PS3 Slim: Everything you need to know
The PS3 Slim has just a few differences from its larger predecessor.
The PS3 Slim is now a reality. The compact console will be available on September 1 for $299. Our review sample just arrived, and our hands-on evaluation will follow soon. We don't expect any real performance departures from the current console--the changes are more cosmetic than anything else. In the meantime, we've got Brian Tong's hands-on video on the PS3 Slim (above), along with a quick mini-FAQ on the new PS3 (below). If you have a question that's not addressed here, put it in the comments, and we'll do our best to find an answer.
When can I get the new PS3 Slim?
It'll be widely available as of September 1 for $299.
What are the major physical differences between the new PS3 Slim and the previous versions of the PS3?
Sony has pretty much crammed the same hardware into a smaller form factor. The new chassis is thinner vertically and horizontally, but it is deeper than the previous PS3--it's almost a square. The front power and eject buttons are now actual, depressable keys (not touch-sensitive), and there's also no standby power switch on the console's rear panel.
Are there any notable feature differences?
The new model has a 120GB hard drive, up from the 80GB model on the previous entry-level model. Geeks will lament that Sony has removed the ability to install a second operating system, but that won't be missed by the vast majority of mainstream users.
Does it play PS2 games?
No dice. Like the recent PS3 models, the PS3 Slim does not offer backward compatibility with PS2 game discs. However, it can play older PS1 titles (on disc or via download from the PlayStation Store.)
Are there flash card readers?Again, no. Ports for Compact Flash, Memory Stick, and SD cards existed on the earliest PS3 models, but they were dropped on more recent iterations. If you want to access digital media files, you'll need to put them on a USB drive, burn them to a disc, or access them over the network.
Any change to media support?
No differences that we can discern. The PS3 Slim still plays all manner of Blu-ray movies, DVDs, and CDs, and it doubles as an excellent media streamer from other PCs or DLNA-capable media servers.
What's in the box?
Just the basics: the console, a single Dual Shock 3 controller, USB cable (for charging the controller), AC power cord, and composite AV cable. There are no bundled games in this version of the PS3.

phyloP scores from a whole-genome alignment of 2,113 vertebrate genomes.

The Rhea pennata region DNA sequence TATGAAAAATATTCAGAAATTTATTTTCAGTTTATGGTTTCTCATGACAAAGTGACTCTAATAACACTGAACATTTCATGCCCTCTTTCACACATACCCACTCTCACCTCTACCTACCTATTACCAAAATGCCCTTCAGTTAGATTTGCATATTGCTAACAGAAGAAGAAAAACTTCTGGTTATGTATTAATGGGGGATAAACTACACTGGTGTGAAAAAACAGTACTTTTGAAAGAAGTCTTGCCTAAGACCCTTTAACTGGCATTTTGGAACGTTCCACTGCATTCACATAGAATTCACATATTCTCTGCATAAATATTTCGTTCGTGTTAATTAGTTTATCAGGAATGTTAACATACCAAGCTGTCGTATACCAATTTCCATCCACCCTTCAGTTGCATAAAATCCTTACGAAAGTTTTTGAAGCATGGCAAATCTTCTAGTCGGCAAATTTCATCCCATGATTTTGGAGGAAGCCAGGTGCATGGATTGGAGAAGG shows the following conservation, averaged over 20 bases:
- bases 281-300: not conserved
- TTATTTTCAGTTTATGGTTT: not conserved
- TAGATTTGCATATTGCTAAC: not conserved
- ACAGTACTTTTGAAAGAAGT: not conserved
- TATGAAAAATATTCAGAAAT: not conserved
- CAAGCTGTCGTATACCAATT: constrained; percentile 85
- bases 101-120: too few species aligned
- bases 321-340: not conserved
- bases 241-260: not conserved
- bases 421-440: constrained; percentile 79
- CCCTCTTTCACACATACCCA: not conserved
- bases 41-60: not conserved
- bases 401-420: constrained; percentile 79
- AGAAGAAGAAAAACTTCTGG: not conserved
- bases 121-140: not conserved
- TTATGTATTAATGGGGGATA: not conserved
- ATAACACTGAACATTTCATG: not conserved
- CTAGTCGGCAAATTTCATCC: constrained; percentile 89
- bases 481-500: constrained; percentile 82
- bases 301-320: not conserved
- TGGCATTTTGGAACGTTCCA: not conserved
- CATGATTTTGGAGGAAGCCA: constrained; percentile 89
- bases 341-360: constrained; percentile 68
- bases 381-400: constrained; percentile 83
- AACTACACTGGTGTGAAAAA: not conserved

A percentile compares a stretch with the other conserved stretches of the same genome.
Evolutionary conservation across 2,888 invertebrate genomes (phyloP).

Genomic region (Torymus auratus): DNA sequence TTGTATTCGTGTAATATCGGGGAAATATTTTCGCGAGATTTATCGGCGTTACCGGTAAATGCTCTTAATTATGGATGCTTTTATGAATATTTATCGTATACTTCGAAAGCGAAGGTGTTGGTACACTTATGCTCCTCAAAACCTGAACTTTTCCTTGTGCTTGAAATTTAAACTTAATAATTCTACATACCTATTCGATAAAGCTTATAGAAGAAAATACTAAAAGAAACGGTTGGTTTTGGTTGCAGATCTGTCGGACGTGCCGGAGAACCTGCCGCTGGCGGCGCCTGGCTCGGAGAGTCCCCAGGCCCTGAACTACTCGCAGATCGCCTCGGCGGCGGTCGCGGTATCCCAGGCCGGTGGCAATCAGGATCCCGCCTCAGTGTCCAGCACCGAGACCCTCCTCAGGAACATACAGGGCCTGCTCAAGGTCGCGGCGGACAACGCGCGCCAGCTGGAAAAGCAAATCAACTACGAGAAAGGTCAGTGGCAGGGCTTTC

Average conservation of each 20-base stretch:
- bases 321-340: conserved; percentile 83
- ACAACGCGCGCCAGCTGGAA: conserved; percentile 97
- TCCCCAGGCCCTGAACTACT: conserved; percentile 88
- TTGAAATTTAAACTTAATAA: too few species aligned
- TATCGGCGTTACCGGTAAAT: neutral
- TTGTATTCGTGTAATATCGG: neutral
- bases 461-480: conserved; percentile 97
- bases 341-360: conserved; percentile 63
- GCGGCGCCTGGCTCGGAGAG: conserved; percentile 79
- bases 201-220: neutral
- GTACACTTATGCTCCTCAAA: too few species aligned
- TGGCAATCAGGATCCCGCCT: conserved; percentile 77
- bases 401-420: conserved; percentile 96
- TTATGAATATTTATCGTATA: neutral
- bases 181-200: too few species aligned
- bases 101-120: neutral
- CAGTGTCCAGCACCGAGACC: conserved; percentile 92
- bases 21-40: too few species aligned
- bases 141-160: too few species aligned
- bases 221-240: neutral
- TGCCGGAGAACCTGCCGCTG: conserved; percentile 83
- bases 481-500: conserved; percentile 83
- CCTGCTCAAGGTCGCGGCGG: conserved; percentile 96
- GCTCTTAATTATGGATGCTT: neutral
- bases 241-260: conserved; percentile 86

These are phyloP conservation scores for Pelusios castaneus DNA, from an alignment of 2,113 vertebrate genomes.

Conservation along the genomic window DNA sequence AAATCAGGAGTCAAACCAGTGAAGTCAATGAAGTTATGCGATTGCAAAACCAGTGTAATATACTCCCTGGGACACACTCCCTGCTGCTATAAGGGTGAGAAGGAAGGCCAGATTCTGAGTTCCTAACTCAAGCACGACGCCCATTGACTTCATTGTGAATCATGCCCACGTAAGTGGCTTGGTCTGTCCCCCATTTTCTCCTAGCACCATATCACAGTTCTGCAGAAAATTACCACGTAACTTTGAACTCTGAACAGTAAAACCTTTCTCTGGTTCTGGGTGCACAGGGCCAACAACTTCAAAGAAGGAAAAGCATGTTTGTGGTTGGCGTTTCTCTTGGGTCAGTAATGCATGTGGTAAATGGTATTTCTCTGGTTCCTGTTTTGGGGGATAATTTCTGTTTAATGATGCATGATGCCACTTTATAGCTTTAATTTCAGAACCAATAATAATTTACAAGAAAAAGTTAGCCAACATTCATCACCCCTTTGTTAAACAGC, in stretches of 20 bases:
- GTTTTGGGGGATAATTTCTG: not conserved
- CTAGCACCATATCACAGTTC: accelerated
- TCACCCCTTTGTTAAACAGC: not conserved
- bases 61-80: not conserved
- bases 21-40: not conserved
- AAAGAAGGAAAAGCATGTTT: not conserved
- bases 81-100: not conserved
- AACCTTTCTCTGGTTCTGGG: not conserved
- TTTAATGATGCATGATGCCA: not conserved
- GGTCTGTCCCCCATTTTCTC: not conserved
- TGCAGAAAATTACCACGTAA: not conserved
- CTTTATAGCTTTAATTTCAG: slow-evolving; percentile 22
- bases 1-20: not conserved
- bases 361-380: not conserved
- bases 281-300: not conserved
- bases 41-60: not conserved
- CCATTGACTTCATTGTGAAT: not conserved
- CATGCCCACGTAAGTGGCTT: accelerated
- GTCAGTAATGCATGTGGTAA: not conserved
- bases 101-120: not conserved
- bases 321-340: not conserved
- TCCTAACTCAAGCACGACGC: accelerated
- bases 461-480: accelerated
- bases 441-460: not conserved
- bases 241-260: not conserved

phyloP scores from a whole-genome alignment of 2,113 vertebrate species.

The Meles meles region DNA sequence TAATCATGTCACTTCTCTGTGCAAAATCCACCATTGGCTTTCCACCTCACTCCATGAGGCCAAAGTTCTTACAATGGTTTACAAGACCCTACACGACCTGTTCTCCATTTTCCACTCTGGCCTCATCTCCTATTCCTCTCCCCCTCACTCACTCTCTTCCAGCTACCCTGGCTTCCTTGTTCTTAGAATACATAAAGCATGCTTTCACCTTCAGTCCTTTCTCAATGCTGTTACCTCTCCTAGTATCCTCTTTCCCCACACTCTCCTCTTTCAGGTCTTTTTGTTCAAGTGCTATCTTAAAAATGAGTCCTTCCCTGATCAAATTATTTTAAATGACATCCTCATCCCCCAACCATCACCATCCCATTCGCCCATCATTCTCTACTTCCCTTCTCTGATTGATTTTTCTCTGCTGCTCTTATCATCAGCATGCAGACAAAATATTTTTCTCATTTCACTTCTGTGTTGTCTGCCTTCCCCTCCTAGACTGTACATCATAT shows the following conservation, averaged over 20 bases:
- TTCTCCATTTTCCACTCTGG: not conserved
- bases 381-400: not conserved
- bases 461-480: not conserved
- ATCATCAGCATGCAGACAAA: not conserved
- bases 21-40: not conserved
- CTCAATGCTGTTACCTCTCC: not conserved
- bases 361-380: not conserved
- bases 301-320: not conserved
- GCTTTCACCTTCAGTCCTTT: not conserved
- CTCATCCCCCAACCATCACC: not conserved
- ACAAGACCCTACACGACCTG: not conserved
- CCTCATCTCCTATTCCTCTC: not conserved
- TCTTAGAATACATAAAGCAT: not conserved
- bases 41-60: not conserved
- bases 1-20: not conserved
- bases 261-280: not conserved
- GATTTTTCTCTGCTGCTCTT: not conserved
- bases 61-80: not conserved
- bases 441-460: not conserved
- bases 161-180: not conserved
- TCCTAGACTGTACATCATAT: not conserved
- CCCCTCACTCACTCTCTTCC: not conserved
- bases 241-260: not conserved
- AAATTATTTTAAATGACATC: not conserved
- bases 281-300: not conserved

Did Sony finally add an IR port, so I can use my universal remote control?
In a word: nope. That's our biggest gripe with the new model. Owners of Logitech Harmony remotes, however, can still use the
Is the hard drive still user-upgradeable?
Yes--you can still do a DIY upgrade with a standard 2.5-inch laptop hard drive. We'll update our to give you a step-by-step guide for the PS3 Slim soon.
Can I stand the PS3 Slim vertically?
Out of the box, the answer is no. Ironically, it's so skinny, it'll tip over too easily. However, Sony is pledging to sell a stand separately--in other words, you'll be paying $24 for a hunk of plastic.
Is it really cheap-looking?
Opinions in the office are divided on this one. Some folks are really chafing at the textured matte finish, saying it makes the unit look cheap and plasticky--like a toy. Others (like me) prefer that to the shiny piano black finish of earlier PS3s, which was a magnet for fingerprints. Editor Jeff Bakalar, meanwhile, likens the square-ish design of the Slim to that of a record player.
Is it true that a 250GB PS3 Slim is coming soon?
Apparently so. Sony's made no official comment, but a more capacious PS3 Slim will certainly hit store shelves at some point--likely at the $399 price point.
Should I wait for the Slim, or buy one of the existing "PS3 Fat" consoles, now that they've also been cut to $299?
Unless you're particularly averse to the new design, it's definitely worth waiting a couple of weeks.
Got any other questions? Ready to make the jump to the PS3? Or is the Slim a letdown? Let us know in the comments below.
>> 12 ways to make the PS3 perfect (May 13, 2008)